Farm organizations speaking out to protect Ontario’s farmland

GUELPH – The National Farmers Union-Ontario (NFU-O), Ontario Federation of Agriculture (OFA), and the Christian Farmers Federation of Ontario (CFFO), along with numerous commodity and agricultural organizations are united in their opposition to Bill 97 and proposed changes to provincial planning policy.

Together, the organizations are urging farmers to tell local provincial parliamentarians and the province about opposition to Bill 97 and the new proposed Provincial Planning Statement, according to a press release. The government should abandon its proposal to allow for the severing of farmland parcels in recognition of the current and future value of agriculture to the province’s economy, to our long-term food security, and long-term vibrant rural communities, states the release.

The provincial government’s newly introduced Bill 97 and proposed Provincial Planning Statement will weaken farmland protections by allowing up to three lot severances per farm parcel in prime agricultural areas province-wide for residential, non-farm uses, in addition to weakening important protections for specialty crop areas, according to the release.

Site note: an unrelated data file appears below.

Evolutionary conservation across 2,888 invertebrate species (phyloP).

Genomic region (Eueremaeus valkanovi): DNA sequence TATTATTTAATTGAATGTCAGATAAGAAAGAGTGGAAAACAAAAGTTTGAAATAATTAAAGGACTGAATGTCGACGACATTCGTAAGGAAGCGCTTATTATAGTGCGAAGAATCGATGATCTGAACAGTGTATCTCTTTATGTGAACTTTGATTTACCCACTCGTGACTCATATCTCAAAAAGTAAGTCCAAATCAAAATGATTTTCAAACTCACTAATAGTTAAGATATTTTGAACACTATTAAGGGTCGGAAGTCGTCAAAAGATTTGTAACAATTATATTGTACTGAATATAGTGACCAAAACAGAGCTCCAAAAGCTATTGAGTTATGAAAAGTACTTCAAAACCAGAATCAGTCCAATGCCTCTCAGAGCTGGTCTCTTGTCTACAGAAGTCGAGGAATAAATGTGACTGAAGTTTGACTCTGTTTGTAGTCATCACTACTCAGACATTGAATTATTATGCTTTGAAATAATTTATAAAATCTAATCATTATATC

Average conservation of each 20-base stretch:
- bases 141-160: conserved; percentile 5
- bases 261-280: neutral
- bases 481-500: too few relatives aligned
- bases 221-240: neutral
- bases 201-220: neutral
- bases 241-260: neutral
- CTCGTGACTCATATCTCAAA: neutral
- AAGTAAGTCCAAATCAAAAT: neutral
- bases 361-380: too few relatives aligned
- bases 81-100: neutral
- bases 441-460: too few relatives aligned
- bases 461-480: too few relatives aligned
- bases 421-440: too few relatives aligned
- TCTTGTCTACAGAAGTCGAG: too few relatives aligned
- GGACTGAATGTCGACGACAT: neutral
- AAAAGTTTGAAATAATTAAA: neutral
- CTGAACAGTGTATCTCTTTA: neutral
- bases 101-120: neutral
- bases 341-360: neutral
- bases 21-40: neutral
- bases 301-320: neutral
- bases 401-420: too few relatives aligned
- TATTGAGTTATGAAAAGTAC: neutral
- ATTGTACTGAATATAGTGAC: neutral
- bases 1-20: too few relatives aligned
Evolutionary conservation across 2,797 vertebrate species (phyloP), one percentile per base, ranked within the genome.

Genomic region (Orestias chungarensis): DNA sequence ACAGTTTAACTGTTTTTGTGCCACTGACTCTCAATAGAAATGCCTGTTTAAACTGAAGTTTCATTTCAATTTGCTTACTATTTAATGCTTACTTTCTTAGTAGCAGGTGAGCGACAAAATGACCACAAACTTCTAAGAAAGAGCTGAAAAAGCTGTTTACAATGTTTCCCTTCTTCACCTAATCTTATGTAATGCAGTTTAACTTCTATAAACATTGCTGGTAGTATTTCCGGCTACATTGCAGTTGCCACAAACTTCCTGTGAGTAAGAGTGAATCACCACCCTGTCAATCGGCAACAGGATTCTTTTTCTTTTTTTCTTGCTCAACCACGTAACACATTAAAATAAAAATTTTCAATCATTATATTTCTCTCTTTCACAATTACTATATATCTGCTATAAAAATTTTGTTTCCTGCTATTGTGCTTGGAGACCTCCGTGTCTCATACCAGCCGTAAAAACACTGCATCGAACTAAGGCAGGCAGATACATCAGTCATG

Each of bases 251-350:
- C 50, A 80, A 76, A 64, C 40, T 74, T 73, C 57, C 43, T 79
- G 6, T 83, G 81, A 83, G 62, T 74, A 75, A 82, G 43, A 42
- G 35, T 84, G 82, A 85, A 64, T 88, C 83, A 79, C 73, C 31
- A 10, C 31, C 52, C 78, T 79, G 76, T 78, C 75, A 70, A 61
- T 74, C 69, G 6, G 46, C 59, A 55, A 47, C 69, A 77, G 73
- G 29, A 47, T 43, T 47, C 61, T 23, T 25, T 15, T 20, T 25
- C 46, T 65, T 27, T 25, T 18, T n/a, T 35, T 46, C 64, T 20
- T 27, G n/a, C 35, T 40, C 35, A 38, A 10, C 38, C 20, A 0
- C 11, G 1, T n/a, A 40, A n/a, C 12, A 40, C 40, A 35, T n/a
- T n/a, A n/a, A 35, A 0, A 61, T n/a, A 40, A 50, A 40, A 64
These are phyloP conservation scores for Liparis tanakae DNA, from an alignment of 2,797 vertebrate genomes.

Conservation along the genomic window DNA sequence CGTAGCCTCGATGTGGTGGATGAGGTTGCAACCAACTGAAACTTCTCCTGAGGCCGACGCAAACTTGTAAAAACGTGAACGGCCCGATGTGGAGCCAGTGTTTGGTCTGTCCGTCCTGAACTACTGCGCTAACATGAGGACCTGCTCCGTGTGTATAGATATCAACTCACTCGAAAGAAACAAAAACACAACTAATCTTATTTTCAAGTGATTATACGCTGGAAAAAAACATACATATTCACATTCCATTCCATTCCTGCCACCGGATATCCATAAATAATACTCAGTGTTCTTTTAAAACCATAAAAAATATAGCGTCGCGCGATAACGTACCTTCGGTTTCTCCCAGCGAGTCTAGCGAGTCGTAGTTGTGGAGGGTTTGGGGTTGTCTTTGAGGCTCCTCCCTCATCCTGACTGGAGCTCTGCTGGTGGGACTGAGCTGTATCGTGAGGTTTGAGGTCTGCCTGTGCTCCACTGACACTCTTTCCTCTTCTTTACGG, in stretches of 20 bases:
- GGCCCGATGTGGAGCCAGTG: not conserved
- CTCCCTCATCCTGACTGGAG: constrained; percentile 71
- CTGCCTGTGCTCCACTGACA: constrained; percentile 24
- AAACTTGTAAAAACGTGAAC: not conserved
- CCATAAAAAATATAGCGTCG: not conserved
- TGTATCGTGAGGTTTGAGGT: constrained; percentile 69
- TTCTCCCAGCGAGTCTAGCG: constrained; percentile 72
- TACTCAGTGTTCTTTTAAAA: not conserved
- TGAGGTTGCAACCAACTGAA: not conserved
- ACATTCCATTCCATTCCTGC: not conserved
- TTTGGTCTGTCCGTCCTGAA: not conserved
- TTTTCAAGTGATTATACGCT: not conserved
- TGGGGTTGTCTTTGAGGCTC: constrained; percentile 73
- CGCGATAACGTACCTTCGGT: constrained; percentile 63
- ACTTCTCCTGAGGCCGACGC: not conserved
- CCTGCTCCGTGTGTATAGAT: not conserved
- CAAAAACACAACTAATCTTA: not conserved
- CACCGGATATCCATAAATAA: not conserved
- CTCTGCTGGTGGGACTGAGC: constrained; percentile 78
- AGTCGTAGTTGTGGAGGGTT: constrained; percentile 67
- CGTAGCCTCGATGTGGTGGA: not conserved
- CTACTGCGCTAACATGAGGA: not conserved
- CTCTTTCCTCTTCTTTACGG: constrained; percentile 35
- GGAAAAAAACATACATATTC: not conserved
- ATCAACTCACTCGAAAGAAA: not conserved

“This legislation will have impact on all Ontario farmers now and in the future. It will fragment and permanently remove farmland from productive agricultural use, and limit farm business growth,” OFA president Peggy Brekveld said. “Ontario’s productive farmland is a scarce resource, making up less than five per cent of all the land in the province. Agricultural production is the most valued and best use of this land.”

NFU Ontario president Max Hansgen said, “Directing growth to settlement areas, urban and rural is better for both agriculture and municipalities.” 

He added: “Housing needs can be met in serviced settlement areas on a much smaller land base, reducing farmland loss and potential land use conflicts while ensuring efficient use of municipal infrastructure investments.”

Christian Farmers Federation of Ontario present Ed Scharringa said, “As farm leaders and organizations, we have worked diligently to manage and mitigate conflict between farming and non-farming neighbours in all types of agriculture.” 

Proposed changes will “exacerbate conflict” between farming and non-farming neighbours Scharringa suggested.

Farmers can add their voice and speak up against what the organizations say are short-sighted legislative proposals by sending letters from the OFA or NFU websites.